In December 2014, Amrita launched her debut album, Clues, which had five songs on it, all written by her and produced by well-known producers Abraham Tee of Malaysia and David Malloy of the US.
Being an unschooler has taught Amrita to pool all her resources and try to achieve her dream, she says, and her experience over the years has helped her realise that quitting school was the right thing to do. “I learnt so much when I realised that you never stop learning,” she says in her song, Seventeen.
“I want to further my studies in songwriting, but I have not exactly decided when or where yet. Many friends have asked me what I am going to do with my life, whether I will go to college. But pursuing music is not a conventional career. I can do it with or without a degree. I really appreciate being unschooled and being who I am today.”
What are unschoolers going to do with their lives? Soon laughs and admits that his family gets asked a lot of questions when people learn that they are unschoolers, from what and where to learn to examinations and getting into university.
“Libraries are the best places we can use. Inspire your children. Expose them to a lot of things and let them explore. When they show interest in a certain topic, bring them to look for more resources on the topic. When you really listen to them and find out what they want to learn, you will be surprised. Children’s curiosity and imagination are wonderful,” he says.
Soon has concerns about the quality of education some parties are offering. “There are many learning centres claiming to provide homeschooling, but the quality of education at some of these centres is questionable. Some of the students cannot even pass the O-levels or A-levels after completing their studies. I think parents and the authorities should be aware of these problems.”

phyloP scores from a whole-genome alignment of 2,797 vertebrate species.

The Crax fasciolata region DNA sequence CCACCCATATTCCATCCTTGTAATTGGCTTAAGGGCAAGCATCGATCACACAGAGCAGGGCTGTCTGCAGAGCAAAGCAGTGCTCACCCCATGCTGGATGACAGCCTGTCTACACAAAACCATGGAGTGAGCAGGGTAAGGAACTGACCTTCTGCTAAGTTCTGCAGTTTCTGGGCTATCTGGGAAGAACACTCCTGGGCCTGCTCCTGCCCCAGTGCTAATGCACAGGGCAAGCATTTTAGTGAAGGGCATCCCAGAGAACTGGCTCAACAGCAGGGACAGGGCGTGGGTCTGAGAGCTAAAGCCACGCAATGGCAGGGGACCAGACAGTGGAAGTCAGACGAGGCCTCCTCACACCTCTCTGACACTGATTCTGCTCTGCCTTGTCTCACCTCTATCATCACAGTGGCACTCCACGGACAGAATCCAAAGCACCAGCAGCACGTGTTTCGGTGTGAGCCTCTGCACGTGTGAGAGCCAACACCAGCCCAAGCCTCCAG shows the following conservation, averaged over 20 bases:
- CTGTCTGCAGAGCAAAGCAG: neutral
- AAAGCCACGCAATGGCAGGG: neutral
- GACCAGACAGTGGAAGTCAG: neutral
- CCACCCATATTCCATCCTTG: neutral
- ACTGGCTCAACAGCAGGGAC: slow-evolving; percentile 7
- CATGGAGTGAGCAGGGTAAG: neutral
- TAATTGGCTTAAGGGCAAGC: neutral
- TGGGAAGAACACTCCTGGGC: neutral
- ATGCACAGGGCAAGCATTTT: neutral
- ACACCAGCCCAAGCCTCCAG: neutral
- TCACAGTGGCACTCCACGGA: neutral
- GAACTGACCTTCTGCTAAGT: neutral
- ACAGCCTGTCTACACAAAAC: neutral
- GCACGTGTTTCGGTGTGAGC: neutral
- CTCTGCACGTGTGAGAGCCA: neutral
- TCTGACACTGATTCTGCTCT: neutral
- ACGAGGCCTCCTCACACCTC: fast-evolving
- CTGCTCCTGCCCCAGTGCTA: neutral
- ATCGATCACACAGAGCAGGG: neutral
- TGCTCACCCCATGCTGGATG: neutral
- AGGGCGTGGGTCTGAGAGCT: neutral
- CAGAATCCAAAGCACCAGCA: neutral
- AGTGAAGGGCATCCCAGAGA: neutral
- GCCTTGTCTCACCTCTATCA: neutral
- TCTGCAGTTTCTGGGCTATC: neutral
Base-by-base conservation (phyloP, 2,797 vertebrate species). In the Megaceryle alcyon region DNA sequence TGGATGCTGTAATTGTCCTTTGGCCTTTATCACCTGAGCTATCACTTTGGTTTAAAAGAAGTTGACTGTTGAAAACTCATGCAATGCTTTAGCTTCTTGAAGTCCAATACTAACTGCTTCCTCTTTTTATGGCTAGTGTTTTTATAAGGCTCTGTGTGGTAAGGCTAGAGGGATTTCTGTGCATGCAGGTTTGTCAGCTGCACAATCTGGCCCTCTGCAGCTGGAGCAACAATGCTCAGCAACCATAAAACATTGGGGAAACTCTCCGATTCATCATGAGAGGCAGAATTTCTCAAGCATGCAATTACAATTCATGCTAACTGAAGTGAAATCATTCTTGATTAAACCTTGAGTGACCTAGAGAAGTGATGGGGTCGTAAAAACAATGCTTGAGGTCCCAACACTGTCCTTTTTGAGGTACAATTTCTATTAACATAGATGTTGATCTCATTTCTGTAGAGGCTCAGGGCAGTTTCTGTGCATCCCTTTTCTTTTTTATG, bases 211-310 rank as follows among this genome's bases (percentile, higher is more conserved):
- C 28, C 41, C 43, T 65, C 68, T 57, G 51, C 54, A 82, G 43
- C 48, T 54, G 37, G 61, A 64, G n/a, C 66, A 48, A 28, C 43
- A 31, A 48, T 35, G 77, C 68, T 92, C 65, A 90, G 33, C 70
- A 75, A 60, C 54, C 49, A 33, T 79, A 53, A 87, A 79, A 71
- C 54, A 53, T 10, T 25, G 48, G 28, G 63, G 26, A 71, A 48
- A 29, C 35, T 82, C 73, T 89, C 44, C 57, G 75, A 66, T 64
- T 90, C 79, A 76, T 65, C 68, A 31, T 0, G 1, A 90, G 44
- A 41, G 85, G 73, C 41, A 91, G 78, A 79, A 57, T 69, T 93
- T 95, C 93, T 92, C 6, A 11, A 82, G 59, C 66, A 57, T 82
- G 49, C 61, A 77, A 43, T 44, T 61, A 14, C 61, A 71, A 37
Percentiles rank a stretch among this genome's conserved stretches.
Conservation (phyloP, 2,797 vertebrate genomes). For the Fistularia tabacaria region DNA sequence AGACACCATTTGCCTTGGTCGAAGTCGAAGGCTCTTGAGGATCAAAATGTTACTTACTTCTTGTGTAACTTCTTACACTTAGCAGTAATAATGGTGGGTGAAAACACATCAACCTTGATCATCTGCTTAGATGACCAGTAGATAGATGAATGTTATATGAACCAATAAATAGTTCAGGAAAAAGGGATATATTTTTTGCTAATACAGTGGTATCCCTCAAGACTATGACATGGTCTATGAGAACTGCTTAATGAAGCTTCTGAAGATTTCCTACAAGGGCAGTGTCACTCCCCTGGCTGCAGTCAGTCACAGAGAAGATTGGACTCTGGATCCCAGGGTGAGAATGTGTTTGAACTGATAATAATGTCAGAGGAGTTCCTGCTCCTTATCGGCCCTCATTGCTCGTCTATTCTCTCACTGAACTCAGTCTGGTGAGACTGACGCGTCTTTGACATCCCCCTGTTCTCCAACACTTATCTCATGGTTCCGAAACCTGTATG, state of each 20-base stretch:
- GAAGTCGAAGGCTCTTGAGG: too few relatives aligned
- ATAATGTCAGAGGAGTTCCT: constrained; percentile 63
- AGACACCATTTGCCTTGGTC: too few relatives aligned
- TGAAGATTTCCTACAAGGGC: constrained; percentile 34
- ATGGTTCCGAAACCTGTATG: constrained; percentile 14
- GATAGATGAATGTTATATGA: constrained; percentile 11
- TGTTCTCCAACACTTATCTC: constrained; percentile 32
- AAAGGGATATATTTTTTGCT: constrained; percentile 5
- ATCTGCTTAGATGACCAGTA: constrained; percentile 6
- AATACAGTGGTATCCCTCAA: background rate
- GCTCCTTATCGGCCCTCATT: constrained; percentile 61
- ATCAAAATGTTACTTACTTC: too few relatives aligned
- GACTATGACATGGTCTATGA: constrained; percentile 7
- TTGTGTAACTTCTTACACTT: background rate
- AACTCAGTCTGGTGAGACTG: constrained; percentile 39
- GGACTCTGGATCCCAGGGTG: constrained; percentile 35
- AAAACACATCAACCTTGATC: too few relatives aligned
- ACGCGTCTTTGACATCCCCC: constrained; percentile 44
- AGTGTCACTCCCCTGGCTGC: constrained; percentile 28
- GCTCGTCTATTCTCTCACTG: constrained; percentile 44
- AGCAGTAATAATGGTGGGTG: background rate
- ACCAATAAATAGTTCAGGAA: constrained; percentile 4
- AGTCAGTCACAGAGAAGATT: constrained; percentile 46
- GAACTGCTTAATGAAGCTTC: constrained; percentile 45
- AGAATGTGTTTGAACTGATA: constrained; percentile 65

On whether his three children will go to university, Soon says he will leave the decision to them. But he points out that he has seen enough successful cases of unschooled kids going to universities, including Ivy League schools, and doing well in life.
“The problem of having no record of academic performance can be settled with an assessment test. In fact, home-schooled and unschooled kids fit right into university because the way of learning is the same — no spoon-feeding; you need to find the right information by yourself. Many universities actually welcome them,” he says.
“Whether they have a degree or not, getting a job is not difficult for unschoolers — as long as they are well-equipped with the necessary knowledge and skills. What you will see in unschoolers is, if they are interested in a certain area or topic, they will strive to find ways to learn it. That is what unschooling is all about.”
Soon acknowledges that unschooling is a tough option for a double-income family as it requires at least one of the parents to devote most of his or her time and energy to be with the children. This means either the father or mother will be losing an income. But at the same time, it also means the parents do not have to fork out a large sum of money for school fees, especially when they have more than one child.
“It is a matter of choice, of give and take. Unschooling is not something you can buy with money. You cannot go to a school to do unschooling. It has to be home-based and child-led education, where both the children and parents are present to learn something together,” he says.